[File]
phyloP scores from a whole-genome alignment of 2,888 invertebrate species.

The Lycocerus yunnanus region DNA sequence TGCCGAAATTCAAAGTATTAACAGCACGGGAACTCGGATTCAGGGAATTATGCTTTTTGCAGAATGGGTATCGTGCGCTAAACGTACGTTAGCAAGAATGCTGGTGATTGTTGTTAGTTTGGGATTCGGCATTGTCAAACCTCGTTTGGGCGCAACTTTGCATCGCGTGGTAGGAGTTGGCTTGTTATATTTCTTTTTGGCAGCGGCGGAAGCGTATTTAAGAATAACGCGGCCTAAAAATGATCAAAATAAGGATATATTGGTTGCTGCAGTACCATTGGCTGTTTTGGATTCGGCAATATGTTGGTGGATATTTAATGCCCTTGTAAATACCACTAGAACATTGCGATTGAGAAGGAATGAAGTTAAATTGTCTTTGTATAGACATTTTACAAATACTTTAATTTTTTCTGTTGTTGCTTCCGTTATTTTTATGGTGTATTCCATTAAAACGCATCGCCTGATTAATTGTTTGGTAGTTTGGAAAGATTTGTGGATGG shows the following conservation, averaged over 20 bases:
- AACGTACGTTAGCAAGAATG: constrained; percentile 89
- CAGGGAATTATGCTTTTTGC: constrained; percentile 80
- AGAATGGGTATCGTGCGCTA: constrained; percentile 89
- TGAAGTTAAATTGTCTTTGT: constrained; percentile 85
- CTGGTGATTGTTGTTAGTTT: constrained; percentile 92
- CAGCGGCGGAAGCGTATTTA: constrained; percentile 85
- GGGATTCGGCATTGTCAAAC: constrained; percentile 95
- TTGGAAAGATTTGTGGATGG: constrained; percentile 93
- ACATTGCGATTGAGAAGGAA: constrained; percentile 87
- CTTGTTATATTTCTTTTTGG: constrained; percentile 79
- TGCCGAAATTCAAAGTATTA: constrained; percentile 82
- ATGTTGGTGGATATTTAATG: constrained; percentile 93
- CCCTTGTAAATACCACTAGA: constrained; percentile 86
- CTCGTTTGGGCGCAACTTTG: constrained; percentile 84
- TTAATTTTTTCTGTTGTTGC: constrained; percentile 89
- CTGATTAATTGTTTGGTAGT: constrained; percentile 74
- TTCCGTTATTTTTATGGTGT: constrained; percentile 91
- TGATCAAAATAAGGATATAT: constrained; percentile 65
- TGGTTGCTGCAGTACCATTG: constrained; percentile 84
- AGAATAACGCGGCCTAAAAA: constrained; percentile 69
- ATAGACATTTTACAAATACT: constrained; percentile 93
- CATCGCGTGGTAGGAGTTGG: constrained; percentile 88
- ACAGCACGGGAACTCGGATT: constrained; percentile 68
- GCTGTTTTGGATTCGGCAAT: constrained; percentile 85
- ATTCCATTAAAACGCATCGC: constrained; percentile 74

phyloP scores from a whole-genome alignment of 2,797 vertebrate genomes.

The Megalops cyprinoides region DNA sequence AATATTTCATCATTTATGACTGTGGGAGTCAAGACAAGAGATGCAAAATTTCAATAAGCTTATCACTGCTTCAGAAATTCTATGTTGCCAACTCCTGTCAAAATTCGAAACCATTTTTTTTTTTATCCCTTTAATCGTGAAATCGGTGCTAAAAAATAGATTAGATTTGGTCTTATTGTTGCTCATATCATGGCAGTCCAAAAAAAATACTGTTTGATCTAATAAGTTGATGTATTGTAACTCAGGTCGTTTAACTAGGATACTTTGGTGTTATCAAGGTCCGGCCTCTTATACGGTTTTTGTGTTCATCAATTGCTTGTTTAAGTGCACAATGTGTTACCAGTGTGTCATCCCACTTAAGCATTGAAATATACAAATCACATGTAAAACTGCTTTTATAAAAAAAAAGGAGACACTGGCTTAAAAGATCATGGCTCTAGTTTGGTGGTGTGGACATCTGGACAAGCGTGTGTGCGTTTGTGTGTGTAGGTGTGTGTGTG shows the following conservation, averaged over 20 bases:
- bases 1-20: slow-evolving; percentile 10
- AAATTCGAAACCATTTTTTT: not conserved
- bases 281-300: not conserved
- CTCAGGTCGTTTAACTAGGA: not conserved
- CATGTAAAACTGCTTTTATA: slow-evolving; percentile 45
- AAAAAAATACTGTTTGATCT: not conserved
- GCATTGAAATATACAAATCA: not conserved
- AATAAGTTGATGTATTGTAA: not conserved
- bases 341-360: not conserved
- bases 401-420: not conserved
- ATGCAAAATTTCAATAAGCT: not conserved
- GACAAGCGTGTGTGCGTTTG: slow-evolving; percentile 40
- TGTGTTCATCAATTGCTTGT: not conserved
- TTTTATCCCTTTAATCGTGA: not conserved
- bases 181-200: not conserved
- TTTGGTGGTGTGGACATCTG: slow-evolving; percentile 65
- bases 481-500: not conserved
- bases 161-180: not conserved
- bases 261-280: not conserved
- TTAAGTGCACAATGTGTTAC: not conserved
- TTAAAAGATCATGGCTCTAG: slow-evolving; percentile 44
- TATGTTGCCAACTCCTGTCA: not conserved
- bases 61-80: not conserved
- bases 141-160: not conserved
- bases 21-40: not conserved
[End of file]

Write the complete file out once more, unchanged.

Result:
phyloP scores from a whole-genome alignment of 2,888 invertebrate species.

The Lycocerus yunnanus region DNA sequence TGCCGAAATTCAAAGTATTAACAGCACGGGAACTCGGATTCAGGGAATTATGCTTTTTGCAGAATGGGTATCGTGCGCTAAACGTACGTTAGCAAGAATGCTGGTGATTGTTGTTAGTTTGGGATTCGGCATTGTCAAACCTCGTTTGGGCGCAACTTTGCATCGCGTGGTAGGAGTTGGCTTGTTATATTTCTTTTTGGCAGCGGCGGAAGCGTATTTAAGAATAACGCGGCCTAAAAATGATCAAAATAAGGATATATTGGTTGCTGCAGTACCATTGGCTGTTTTGGATTCGGCAATATGTTGGTGGATATTTAATGCCCTTGTAAATACCACTAGAACATTGCGATTGAGAAGGAATGAAGTTAAATTGTCTTTGTATAGACATTTTACAAATACTTTAATTTTTTCTGTTGTTGCTTCCGTTATTTTTATGGTGTATTCCATTAAAACGCATCGCCTGATTAATTGTTTGGTAGTTTGGAAAGATTTGTGGATGG shows the following conservation, averaged over 20 bases:
- AACGTACGTTAGCAAGAATG: constrained; percentile 89
- CAGGGAATTATGCTTTTTGC: constrained; percentile 80
- AGAATGGGTATCGTGCGCTA: constrained; percentile 89
- TGAAGTTAAATTGTCTTTGT: constrained; percentile 85
- CTGGTGATTGTTGTTAGTTT: constrained; percentile 92
- CAGCGGCGGAAGCGTATTTA: constrained; percentile 85
- GGGATTCGGCATTGTCAAAC: constrained; percentile 95
- TTGGAAAGATTTGTGGATGG: constrained; percentile 93
- ACATTGCGATTGAGAAGGAA: constrained; percentile 87
- CTTGTTATATTTCTTTTTGG: constrained; percentile 79
- TGCCGAAATTCAAAGTATTA: constrained; percentile 82
- ATGTTGGTGGATATTTAATG: constrained; percentile 93
- CCCTTGTAAATACCACTAGA: constrained; percentile 86
- CTCGTTTGGGCGCAACTTTG: constrained; percentile 84
- TTAATTTTTTCTGTTGTTGC: constrained; percentile 89
- CTGATTAATTGTTTGGTAGT: constrained; percentile 74
- TTCCGTTATTTTTATGGTGT: constrained; percentile 91
- TGATCAAAATAAGGATATAT: constrained; percentile 65
- TGGTTGCTGCAGTACCATTG: constrained; percentile 84
- AGAATAACGCGGCCTAAAAA: constrained; percentile 69
- ATAGACATTTTACAAATACT: constrained; percentile 93
- CATCGCGTGGTAGGAGTTGG: constrained; percentile 88
- ACAGCACGGGAACTCGGATT: constrained; percentile 68
- GCTGTTTTGGATTCGGCAAT: constrained; percentile 85
- ATTCCATTAAAACGCATCGC: constrained; percentile 74

phyloP scores from a whole-genome alignment of 2,797 vertebrate genomes.

The Megalops cyprinoides region DNA sequence AATATTTCATCATTTATGACTGTGGGAGTCAAGACAAGAGATGCAAAATTTCAATAAGCTTATCACTGCTTCAGAAATTCTATGTTGCCAACTCCTGTCAAAATTCGAAACCATTTTTTTTTTTATCCCTTTAATCGTGAAATCGGTGCTAAAAAATAGATTAGATTTGGTCTTATTGTTGCTCATATCATGGCAGTCCAAAAAAAATACTGTTTGATCTAATAAGTTGATGTATTGTAACTCAGGTCGTTTAACTAGGATACTTTGGTGTTATCAAGGTCCGGCCTCTTATACGGTTTTTGTGTTCATCAATTGCTTGTTTAAGTGCACAATGTGTTACCAGTGTGTCATCCCACTTAAGCATTGAAATATACAAATCACATGTAAAACTGCTTTTATAAAAAAAAAGGAGACACTGGCTTAAAAGATCATGGCTCTAGTTTGGTGGTGTGGACATCTGGACAAGCGTGTGTGCGTTTGTGTGTGTAGGTGTGTGTGTG shows the following conservation, averaged over 20 bases:
- bases 1-20: slow-evolving; percentile 10
- AAATTCGAAACCATTTTTTT: not conserved
- bases 281-300: not conserved
- CTCAGGTCGTTTAACTAGGA: not conserved
- CATGTAAAACTGCTTTTATA: slow-evolving; percentile 45
- AAAAAAATACTGTTTGATCT: not conserved
- GCATTGAAATATACAAATCA: not conserved
- AATAAGTTGATGTATTGTAA: not conserved
- bases 341-360: not conserved
- bases 401-420: not conserved
- ATGCAAAATTTCAATAAGCT: not conserved
- GACAAGCGTGTGTGCGTTTG: slow-evolving; percentile 40
- TGTGTTCATCAATTGCTTGT: not conserved
- TTTTATCCCTTTAATCGTGA: not conserved
- bases 181-200: not conserved
- TTTGGTGGTGTGGACATCTG: slow-evolving; percentile 65
- bases 481-500: not conserved
- bases 161-180: not conserved
- bases 261-280: not conserved
- TTAAGTGCACAATGTGTTAC: not conserved
- TTAAAAGATCATGGCTCTAG: slow-evolving; percentile 44
- TATGTTGCCAACTCCTGTCA: not conserved
- bases 61-80: not conserved
- bases 141-160: not conserved
- bases 21-40: not conserved